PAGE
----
BY BRUCE HENDERSON
Idle for nearly a half-century, the overgrown 155 acres of city-owned property north of uptown, in an industrial area off Statesville Road and Interstate 85, seems ripe for development.
Whiffs of garbage give away its past. The site is a landfill built and closed (in 1970) before standards existed to protect groundwater, limit the types of waste buried there or even cover it all with dirt.
There are 675 such landfills across North Carolina – eight in Mecklenburg County alone – and only in recent years has the state begun cleaning them up. As landfill owners like Charlotte search for new uses, the state’s solar industry may have part of the answer.
In November, Charlotte City Council approved a lease of 22 acres of the Statesville Road landfill to a company that wants to build a small solar farm. The Kannapolis company that leased the land hopes to create a niche in planting solar panels on old dumps.
Gaston County also has plans to make solar energy from an old landfill. The county has leased about 25 acres of its more recently closed, 167-acre Auten Road landfill to Cypress Creek Renewables for a planned 4.7 megawatt solar farm.
Prompted by a redevelopment plan between uptown and UNC Charlotte, called the Applied Innovation Corridor, Charlotte is eager to reuse the rest of the Statesville Road tract.
“The idea from the get-go was, how do we bring somebody in who could do something on top of a landfill?” said Rob Phocas, the city’s energy and sustainability manager. “It’s been a long process. (Solar) fits in really well with our vision for bringing that property back into play, but is something that is not really very impactful to the site.”
What other uses are possible at the Statesville Road landfill depends largely on the extent of contamination found during research that could take a decade. It’s not unusual to find polluted groundwater and streams, toxic metals in soil and cancer-causing asbestos at such sites.
“Whatever was in that area, you’re going to find in that landfill,” said Cheryl Marks, who leads the state program to clean up old landfills. “Some sites are pumping (potentially hazardous) landfill gas, methane and volatile organic compounds. Some have soil cover, some don’t. Some are stacked so high that the slopes are no longer stable.”
The program, created in 2009, runs on the $8 million a year it gets from a share of a statewide $2-a-ton waste tax.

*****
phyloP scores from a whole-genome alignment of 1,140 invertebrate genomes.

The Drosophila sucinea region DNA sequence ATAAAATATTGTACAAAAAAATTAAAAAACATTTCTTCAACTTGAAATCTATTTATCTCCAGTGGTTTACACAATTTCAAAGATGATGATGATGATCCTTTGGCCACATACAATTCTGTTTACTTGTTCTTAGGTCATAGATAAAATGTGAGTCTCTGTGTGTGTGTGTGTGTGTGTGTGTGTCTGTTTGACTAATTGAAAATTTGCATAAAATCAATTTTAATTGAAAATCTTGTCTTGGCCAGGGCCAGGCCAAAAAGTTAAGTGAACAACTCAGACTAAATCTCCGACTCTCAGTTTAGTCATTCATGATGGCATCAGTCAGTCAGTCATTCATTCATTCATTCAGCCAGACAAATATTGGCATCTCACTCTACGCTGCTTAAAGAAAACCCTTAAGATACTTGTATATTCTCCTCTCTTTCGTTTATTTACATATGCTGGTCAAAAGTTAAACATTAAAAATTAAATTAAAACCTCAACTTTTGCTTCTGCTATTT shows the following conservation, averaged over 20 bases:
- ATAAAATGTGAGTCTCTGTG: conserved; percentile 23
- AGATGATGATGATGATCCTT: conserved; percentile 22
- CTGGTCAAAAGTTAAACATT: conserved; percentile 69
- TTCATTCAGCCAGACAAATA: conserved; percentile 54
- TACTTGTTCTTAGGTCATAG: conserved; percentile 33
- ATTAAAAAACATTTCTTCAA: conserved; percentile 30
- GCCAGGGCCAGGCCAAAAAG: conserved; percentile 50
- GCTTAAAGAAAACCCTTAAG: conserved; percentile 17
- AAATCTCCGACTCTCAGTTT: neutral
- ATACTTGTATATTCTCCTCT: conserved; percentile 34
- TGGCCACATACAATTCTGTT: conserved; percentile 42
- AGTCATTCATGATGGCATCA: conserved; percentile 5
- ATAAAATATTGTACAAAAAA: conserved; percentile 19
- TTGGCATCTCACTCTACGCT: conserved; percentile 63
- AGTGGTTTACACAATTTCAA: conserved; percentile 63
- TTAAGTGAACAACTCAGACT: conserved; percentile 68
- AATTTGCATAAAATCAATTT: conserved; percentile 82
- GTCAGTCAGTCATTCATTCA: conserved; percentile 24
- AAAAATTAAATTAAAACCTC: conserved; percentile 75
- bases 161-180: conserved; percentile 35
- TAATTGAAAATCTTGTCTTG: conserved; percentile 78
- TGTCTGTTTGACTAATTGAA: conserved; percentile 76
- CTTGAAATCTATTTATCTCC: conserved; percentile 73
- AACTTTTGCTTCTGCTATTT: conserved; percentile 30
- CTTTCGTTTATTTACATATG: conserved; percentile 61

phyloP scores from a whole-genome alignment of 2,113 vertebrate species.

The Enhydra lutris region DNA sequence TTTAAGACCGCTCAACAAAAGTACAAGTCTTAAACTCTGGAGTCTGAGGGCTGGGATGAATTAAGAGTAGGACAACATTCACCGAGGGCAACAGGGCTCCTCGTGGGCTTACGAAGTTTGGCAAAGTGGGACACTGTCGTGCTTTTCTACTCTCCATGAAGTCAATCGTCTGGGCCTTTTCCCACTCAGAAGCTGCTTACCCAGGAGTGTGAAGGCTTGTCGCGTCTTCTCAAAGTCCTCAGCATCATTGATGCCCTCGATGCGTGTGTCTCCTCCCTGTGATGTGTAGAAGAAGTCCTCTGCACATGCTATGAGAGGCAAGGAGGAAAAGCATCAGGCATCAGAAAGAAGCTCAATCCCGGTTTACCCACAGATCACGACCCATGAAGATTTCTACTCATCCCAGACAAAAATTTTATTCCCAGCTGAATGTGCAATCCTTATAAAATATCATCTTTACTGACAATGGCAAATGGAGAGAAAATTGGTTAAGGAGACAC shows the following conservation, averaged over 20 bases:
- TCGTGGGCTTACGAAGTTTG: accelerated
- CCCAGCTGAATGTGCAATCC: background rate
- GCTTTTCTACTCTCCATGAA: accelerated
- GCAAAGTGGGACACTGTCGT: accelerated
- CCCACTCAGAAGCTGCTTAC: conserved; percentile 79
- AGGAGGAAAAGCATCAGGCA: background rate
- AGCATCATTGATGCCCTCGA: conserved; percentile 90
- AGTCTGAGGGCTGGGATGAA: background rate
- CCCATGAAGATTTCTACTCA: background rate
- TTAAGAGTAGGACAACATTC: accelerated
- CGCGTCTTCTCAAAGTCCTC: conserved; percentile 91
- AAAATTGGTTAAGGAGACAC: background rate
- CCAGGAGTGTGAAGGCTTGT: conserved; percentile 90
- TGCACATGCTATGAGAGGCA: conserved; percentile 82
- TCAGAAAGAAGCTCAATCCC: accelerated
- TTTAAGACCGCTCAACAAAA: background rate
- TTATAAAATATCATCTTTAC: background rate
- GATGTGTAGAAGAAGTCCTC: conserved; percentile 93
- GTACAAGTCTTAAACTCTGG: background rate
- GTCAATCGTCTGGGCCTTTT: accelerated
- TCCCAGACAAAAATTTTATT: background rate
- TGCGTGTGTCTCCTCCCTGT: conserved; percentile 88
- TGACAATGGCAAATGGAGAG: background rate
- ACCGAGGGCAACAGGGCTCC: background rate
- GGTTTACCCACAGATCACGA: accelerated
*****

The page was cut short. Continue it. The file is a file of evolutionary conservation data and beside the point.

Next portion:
The cleanups are intended to address environmental risks that can’t be reduced by land use restrictions. If the groundwater under a landfill is contaminated, for instance, the state may install water filters for well owners rather than cleaning the groundwater itself, a process that can take decades and cost millions of dollars.
“It’s an opportunity to restore land and make it usable, and also protects the public,” Marks said. “There’s nothing worse than buying a piece of property thinking it’s pristine and finding out it’s not.”
About 80 old landfills statewide have been cleaned up or work is underway. One of them is a Mecklenburg County-owned landfill, Double Oaks.
At the outset, Marks said, Double Oaks was “a pretty sad piece of property.” Now, after a layer of clean soil and grading of slopes that cost $2.1 million, it’s a play area for a nearby subdivision.
The Statesville Road landfill is within an area the city began studying in 2014 as an “innovation corridor” to nurture jobs in cutting-edge industries that would also stimulate investments in housing and commercial development.
“We’ve been looking optimistically for some sustainable uses out there for years,” said David Wolfe, the city’s environmental services manager. “It’s in that (innovation corridor) geography and a big property. We’re excited about the potential for solar and would love to find other positive uses for that property.”
The company that leased part of the Statesville Road landfill, Momentum Solar LLC, will spend a year on further study of the site’s suitability for solar energy.
Permitting and other details could add years more to it development, but Momentum believes the site could support a 2- or 3- megawatt system. That output would be enough to supply 360 to 540 homes for a year.
Because virgin ground for solar farms is becoming scarce – North Carolina is the second-leading solar state – Momentum and its consultants analyzed the state’s inventory of old landfills. The list shrank to a few dozen candidate sites after those with problems, such as sites in floodplains or those far from utility substations, were eliminated.
The Statesville Road landfill topped the most desirable sites. Momentum says it has four more landfill solar projects in some stage stage of development and has identified about 10 other landfills as candidates.
“We love the concept because it’s a great use of that land,” said contractor Rich Deming of Power Resource Group. “You’re not displacing farmland or development land, and it’s a huge win for these municipalities, which get a (lease) check.”
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